Over the past couple of weeks Senate Bill 150 – the nutrient management bill that would create a licensure scheme for many farmers applying fertilizer to their fields in Ohio – has been moving through the Ohio Senate Committee on Agriculture.
S.B. 150 was actually replaced with a new or substitute bill and is now officially Sub. S.B. 150. The bill received its second hearing last week where several amendments were unanimously accepted and testimony was heard from various farm groups, the Ohio Environmental Council, municipal water managers and Lake Erie charter fishing captains.
The seven amendments added last week were for the most part technical in nature and were quickly accepted by Democrats and Republicans alike on the committee. One amendment, technically sponsored by Sen. Cliff Hite, R-Findlay, the Ag Committee chairman, was actually conceived by Sen. Randy Gardner, R-Bowling Green. The amendment would make it possible for funds already appropriated and unused to the Conservation Reserve Enhancement Program “to be used for purposes of that appropriation item related to open lake disposal of dredge material in Lake Erie.” Hite and Gardner said the amendment will allow the fund’s resources to be used more effectively to help deter open-lake disposal of material dredged from the Toledo shipping channel.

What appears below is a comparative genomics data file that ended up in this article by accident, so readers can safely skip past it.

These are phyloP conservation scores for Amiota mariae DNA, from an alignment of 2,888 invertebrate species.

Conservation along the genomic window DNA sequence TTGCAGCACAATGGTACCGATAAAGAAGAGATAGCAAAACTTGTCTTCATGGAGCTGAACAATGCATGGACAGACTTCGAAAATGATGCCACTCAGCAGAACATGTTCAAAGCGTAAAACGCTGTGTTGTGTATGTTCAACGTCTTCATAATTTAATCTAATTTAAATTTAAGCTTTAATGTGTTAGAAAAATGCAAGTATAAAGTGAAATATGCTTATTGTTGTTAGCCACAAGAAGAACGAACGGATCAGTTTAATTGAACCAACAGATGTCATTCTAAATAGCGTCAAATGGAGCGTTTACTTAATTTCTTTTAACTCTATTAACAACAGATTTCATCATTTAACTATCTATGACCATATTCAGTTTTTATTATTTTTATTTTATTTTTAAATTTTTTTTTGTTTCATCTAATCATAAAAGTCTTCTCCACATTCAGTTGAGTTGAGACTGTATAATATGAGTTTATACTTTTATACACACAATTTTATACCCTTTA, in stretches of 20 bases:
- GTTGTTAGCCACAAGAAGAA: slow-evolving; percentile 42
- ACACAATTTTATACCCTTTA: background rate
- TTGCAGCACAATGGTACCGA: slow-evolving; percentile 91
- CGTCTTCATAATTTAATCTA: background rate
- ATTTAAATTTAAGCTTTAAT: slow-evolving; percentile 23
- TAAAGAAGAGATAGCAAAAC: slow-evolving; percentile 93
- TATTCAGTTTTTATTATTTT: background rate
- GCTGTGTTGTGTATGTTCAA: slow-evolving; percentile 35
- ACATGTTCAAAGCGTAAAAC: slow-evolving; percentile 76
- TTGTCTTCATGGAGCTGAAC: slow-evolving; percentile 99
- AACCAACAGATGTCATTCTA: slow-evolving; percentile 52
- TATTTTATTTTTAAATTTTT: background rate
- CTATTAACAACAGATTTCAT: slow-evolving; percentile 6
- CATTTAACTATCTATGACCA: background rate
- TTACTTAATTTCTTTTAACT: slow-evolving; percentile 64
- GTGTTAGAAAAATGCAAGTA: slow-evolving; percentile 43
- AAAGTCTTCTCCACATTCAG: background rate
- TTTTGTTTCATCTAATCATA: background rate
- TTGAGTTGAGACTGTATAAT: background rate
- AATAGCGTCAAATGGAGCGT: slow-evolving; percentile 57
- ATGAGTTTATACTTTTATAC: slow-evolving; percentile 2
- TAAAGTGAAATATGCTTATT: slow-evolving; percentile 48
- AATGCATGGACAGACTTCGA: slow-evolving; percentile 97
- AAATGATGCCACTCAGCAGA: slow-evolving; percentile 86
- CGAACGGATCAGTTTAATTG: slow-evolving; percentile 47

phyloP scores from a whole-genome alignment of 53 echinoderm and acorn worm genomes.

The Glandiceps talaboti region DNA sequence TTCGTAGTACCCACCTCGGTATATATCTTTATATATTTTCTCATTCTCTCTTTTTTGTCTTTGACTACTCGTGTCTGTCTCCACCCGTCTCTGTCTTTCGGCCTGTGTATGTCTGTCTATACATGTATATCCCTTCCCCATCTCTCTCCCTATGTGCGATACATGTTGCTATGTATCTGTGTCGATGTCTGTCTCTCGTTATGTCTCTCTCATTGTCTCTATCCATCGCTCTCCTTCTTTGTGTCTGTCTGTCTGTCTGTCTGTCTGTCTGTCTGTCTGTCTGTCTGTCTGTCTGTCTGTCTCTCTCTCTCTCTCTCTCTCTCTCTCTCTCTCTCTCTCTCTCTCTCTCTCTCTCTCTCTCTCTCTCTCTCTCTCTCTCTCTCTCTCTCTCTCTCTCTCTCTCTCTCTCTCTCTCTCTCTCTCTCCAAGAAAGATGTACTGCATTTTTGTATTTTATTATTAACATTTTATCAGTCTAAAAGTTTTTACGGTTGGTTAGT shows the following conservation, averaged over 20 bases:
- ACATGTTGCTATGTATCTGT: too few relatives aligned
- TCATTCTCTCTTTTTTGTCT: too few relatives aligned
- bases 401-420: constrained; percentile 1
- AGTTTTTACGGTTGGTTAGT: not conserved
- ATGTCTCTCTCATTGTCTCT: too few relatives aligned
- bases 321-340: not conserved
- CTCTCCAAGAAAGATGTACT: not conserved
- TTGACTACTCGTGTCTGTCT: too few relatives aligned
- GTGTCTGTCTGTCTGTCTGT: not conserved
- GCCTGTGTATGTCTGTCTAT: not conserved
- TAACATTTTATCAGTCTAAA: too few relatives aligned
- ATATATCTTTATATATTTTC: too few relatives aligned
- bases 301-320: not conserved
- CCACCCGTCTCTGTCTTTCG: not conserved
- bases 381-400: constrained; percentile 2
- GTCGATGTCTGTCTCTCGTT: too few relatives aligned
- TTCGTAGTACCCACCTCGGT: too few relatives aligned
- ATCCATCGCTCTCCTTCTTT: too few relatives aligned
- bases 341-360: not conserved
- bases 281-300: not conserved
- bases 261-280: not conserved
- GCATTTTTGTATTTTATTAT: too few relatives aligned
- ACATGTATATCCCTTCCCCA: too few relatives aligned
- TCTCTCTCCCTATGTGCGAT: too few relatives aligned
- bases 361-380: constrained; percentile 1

As for testimony by farm groups, including OFU, it was all one-sided – or shall we say ‘no-sided.’
Testimony was heard from OFU, The Ohio Soybean Association, The Ohio Corn and Wheat Growers Association and the Ohio Agribusiness Association. All parties testified as ‘neutral’ on the bill.
From Roger Wise, president of the Ohio Farmers Union:
“Our first point today is that too often our federal and state governments do not recognize the unique challenges that regulation of agriculture pose for small farmers. However, in the case of Senate Bill 150, OFU does not oppose the newly
proposed certification and licensure for fertilizer application. As a fertilizer bill, what is proposed is a good start. However, history and context remind us this legislation began as a nutrient management bill aimed at agriculture’s role in mitigating watershed quality problems across Ohio. What is being considered today does not address the entire scope of farming’s impact on Ohio’s lakes rivers and streams.”
Specifically, Wise said that taking the role of manure completely off the table in a bill that is aimed at improving water quality and potential agricultural pollution is short-sighted. He predicted that interested parties and legislators would be back on this issue in the future due to leaving manure out of the discussion.